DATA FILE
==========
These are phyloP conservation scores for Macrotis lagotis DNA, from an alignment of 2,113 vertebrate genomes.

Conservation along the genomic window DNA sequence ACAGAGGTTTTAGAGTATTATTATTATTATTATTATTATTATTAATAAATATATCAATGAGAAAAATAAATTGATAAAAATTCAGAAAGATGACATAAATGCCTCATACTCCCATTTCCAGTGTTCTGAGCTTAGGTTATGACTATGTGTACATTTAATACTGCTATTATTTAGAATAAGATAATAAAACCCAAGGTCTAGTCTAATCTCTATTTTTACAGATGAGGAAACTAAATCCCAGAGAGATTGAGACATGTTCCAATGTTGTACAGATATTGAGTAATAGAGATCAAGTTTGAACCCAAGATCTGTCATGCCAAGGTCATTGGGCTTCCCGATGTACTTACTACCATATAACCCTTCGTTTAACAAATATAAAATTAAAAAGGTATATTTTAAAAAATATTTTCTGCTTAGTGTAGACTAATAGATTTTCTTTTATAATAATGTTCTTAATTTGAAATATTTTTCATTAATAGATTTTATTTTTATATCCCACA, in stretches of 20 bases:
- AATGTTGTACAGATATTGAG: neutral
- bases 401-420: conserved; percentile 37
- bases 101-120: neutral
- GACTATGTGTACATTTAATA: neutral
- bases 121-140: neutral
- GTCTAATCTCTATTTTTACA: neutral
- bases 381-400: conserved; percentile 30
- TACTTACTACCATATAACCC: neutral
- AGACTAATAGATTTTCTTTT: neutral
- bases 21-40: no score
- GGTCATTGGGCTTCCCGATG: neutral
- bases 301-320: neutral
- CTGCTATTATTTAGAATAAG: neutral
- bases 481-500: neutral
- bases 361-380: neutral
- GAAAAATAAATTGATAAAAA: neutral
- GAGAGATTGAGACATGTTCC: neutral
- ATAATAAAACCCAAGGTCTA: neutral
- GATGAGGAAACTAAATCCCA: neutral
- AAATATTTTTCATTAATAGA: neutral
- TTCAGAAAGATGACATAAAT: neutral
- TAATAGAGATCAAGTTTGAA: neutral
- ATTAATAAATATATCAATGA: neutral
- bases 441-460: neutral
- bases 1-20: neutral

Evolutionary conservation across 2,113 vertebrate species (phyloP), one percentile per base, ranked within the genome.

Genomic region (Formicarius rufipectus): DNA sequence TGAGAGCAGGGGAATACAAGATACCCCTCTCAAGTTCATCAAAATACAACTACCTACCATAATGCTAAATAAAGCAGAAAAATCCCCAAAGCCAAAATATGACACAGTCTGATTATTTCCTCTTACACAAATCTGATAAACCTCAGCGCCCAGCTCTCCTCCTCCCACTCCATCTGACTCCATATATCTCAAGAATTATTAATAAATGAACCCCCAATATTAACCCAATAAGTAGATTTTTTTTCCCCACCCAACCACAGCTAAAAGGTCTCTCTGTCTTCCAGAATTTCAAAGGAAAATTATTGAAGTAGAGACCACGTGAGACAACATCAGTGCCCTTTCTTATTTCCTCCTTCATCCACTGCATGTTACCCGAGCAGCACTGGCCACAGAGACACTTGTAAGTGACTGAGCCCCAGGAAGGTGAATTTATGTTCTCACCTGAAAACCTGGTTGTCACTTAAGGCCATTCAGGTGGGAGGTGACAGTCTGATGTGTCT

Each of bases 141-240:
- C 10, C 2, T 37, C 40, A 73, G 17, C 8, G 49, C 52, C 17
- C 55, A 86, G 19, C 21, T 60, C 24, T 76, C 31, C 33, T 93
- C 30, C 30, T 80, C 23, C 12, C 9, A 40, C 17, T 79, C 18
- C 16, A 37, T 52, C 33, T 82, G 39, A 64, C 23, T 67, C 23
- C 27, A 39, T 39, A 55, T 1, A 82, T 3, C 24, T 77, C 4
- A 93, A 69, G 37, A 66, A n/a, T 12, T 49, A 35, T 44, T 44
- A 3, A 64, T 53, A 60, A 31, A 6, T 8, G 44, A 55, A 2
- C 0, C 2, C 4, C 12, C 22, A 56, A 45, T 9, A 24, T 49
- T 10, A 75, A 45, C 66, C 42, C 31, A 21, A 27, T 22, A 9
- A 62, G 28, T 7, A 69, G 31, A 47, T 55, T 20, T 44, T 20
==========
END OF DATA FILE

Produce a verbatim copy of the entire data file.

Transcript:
These are phyloP conservation scores for Macrotis lagotis DNA, from an alignment of 2,113 vertebrate genomes.

Conservation along the genomic window DNA sequence ACAGAGGTTTTAGAGTATTATTATTATTATTATTATTATTATTAATAAATATATCAATGAGAAAAATAAATTGATAAAAATTCAGAAAGATGACATAAATGCCTCATACTCCCATTTCCAGTGTTCTGAGCTTAGGTTATGACTATGTGTACATTTAATACTGCTATTATTTAGAATAAGATAATAAAACCCAAGGTCTAGTCTAATCTCTATTTTTACAGATGAGGAAACTAAATCCCAGAGAGATTGAGACATGTTCCAATGTTGTACAGATATTGAGTAATAGAGATCAAGTTTGAACCCAAGATCTGTCATGCCAAGGTCATTGGGCTTCCCGATGTACTTACTACCATATAACCCTTCGTTTAACAAATATAAAATTAAAAAGGTATATTTTAAAAAATATTTTCTGCTTAGTGTAGACTAATAGATTTTCTTTTATAATAATGTTCTTAATTTGAAATATTTTTCATTAATAGATTTTATTTTTATATCCCACA, in stretches of 20 bases:
- AATGTTGTACAGATATTGAG: neutral
- bases 401-420: conserved; percentile 37
- bases 101-120: neutral
- GACTATGTGTACATTTAATA: neutral
- bases 121-140: neutral
- GTCTAATCTCTATTTTTACA: neutral
- bases 381-400: conserved; percentile 30
- TACTTACTACCATATAACCC: neutral
- AGACTAATAGATTTTCTTTT: neutral
- bases 21-40: no score
- GGTCATTGGGCTTCCCGATG: neutral
- bases 301-320: neutral
- CTGCTATTATTTAGAATAAG: neutral
- bases 481-500: neutral
- bases 361-380: neutral
- GAAAAATAAATTGATAAAAA: neutral
- GAGAGATTGAGACATGTTCC: neutral
- ATAATAAAACCCAAGGTCTA: neutral
- GATGAGGAAACTAAATCCCA: neutral
- AAATATTTTTCATTAATAGA: neutral
- TTCAGAAAGATGACATAAAT: neutral
- TAATAGAGATCAAGTTTGAA: neutral
- ATTAATAAATATATCAATGA: neutral
- bases 441-460: neutral
- bases 1-20: neutral

Evolutionary conservation across 2,113 vertebrate species (phyloP), one percentile per base, ranked within the genome.

Genomic region (Formicarius rufipectus): DNA sequence TGAGAGCAGGGGAATACAAGATACCCCTCTCAAGTTCATCAAAATACAACTACCTACCATAATGCTAAATAAAGCAGAAAAATCCCCAAAGCCAAAATATGACACAGTCTGATTATTTCCTCTTACACAAATCTGATAAACCTCAGCGCCCAGCTCTCCTCCTCCCACTCCATCTGACTCCATATATCTCAAGAATTATTAATAAATGAACCCCCAATATTAACCCAATAAGTAGATTTTTTTTCCCCACCCAACCACAGCTAAAAGGTCTCTCTGTCTTCCAGAATTTCAAAGGAAAATTATTGAAGTAGAGACCACGTGAGACAACATCAGTGCCCTTTCTTATTTCCTCCTTCATCCACTGCATGTTACCCGAGCAGCACTGGCCACAGAGACACTTGTAAGTGACTGAGCCCCAGGAAGGTGAATTTATGTTCTCACCTGAAAACCTGGTTGTCACTTAAGGCCATTCAGGTGGGAGGTGACAGTCTGATGTGTCT

Each of bases 141-240:
- C 10, C 2, T 37, C 40, A 73, G 17, C 8, G 49, C 52, C 17
- C 55, A 86, G 19, C 21, T 60, C 24, T 76, C 31, C 33, T 93
- C 30, C 30, T 80, C 23, C 12, C 9, A 40, C 17, T 79, C 18
- C 16, A 37, T 52, C 33, T 82, G 39, A 64, C 23, T 67, C 23
- C 27, A 39, T 39, A 55, T 1, A 82, T 3, C 24, T 77, C 4
- A 93, A 69, G 37, A 66, A n/a, T 12, T 49, A 35, T 44, T 44
- A 3, A 64, T 53, A 60, A 31, A 6, T 8, G 44, A 55, A 2
- C 0, C 2, C 4, C 12, C 22, A 56, A 45, T 9, A 24, T 49
- T 10, A 75, A 45, C 66, C 42, C 31, A 21, A 27, T 22, A 9
- A 62, G 28, T 7, A 69, G 31, A 47, T 55, T 20, T 44, T 20